Before becoming a mother, I dreamed of ponytails with ribbons, lacy frilly dresses, patent leather shoes, dance recitals, tea parties, Girl Scout cookies, and Barbie dolls. I dreamed of the little curly haired girl who would giggle as she played dress up with my jewelry, make up, and scarves. I dreamed of the perfect little angel who would hold my hand as we crossed the street. I dreamed of the little girl who would want me as her best friend through every stage in life. I dreamed of the teenager who would cry on my shoulder over some boy dumping her. I dreamed of the daughter who would want to wear my wedding dress. I dreamed of late night conversations and years of sharing and shopping. I dreamed that someday, she’d want to care for me the way I cared for her. I dreamed of a love and a bond that I wasn’t sure existed.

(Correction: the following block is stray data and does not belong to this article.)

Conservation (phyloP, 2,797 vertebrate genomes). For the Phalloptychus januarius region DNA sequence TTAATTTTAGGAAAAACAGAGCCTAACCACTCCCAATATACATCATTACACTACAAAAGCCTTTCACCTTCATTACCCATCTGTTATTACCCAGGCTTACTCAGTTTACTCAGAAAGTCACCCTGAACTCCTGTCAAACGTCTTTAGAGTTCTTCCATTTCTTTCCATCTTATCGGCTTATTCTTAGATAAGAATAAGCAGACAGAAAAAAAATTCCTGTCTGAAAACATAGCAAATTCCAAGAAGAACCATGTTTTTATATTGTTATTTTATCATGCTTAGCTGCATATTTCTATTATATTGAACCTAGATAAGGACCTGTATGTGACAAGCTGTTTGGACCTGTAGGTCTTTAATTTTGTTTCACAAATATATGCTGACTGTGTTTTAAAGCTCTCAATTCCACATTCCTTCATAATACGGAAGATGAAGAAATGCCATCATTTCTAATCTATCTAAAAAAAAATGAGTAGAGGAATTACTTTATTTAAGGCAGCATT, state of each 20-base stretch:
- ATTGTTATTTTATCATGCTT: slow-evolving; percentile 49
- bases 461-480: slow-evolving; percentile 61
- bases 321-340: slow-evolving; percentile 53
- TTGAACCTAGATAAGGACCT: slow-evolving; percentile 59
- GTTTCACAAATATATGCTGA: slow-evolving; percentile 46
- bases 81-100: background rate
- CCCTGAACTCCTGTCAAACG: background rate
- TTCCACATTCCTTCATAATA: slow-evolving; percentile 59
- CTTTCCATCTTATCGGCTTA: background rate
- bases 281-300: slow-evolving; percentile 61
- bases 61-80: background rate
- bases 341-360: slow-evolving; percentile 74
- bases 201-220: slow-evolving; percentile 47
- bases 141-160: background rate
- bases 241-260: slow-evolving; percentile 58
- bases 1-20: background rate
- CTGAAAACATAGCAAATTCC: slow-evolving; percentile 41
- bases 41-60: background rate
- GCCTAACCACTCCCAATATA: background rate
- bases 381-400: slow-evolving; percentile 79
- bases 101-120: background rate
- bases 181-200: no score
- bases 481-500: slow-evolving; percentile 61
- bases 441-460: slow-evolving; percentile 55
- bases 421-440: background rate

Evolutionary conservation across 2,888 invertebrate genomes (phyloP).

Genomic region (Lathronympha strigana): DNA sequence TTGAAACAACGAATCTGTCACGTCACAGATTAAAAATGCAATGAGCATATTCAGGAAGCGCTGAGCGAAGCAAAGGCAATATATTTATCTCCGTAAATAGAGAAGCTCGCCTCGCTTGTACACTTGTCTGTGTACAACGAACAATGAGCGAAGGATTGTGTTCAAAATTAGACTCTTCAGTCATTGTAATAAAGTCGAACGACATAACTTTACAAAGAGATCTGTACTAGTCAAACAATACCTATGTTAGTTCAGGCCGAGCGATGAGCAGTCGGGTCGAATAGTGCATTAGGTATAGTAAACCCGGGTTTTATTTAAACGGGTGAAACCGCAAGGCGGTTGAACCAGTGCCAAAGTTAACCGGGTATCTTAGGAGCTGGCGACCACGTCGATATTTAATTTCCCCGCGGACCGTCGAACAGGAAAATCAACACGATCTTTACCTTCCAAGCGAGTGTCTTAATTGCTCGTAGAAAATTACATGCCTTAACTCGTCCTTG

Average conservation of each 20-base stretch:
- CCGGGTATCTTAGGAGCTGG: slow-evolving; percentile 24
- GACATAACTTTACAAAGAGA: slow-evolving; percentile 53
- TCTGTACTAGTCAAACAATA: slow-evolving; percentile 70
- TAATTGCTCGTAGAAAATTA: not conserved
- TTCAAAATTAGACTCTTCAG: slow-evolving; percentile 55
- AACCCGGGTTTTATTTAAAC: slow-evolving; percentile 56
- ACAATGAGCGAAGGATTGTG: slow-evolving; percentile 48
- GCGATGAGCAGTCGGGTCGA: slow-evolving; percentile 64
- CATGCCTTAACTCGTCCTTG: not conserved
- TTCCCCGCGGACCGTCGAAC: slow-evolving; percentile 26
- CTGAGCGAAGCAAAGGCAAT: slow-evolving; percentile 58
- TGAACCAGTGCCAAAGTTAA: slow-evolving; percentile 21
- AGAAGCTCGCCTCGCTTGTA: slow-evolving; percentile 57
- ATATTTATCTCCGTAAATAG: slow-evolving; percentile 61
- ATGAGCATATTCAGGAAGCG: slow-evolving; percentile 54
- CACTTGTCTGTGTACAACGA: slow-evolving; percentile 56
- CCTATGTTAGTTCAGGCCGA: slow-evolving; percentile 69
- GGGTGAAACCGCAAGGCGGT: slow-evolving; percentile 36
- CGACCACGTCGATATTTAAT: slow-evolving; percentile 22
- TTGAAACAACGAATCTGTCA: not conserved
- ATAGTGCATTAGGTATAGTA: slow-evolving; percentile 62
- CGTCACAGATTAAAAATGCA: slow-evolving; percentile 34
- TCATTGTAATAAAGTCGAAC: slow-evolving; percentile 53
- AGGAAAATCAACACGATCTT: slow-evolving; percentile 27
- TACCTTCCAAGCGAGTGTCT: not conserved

This is what I got:
I got bowl cuts, spikes, mullets, rat tails, crew cuts, and buzzes. Everything under the sun except ponytails and ribbons. I got a double dose of blue jeans with grass stains in the knees. If the knees hadn’t been worn out from skidding into home plate on the school yard. I got sneakers that ran through dog crap and tracked it in the house. I got games galore. T-ball. Baseball. Soccer. Football. Lacrosse. Track and field. Years of sitting in the stands, coaching, or yelling my fool head off while running up and down the sidelines.
I got ten years of Cub and Boy Scouting. Camping and mosquito bites. Pinewood derbies and rain gutter regattas. And organizing and selling the popcorn for the troop. And then there was the younger child who aspired to be like the older one and wanted so badly to be a “scubscout”. We dubbed him a Cub Sprout, and he practiced his knots by building booby traps for burglars. He became so good at it that he tied my bedroom door handle to the banister and locked me in my bedroom.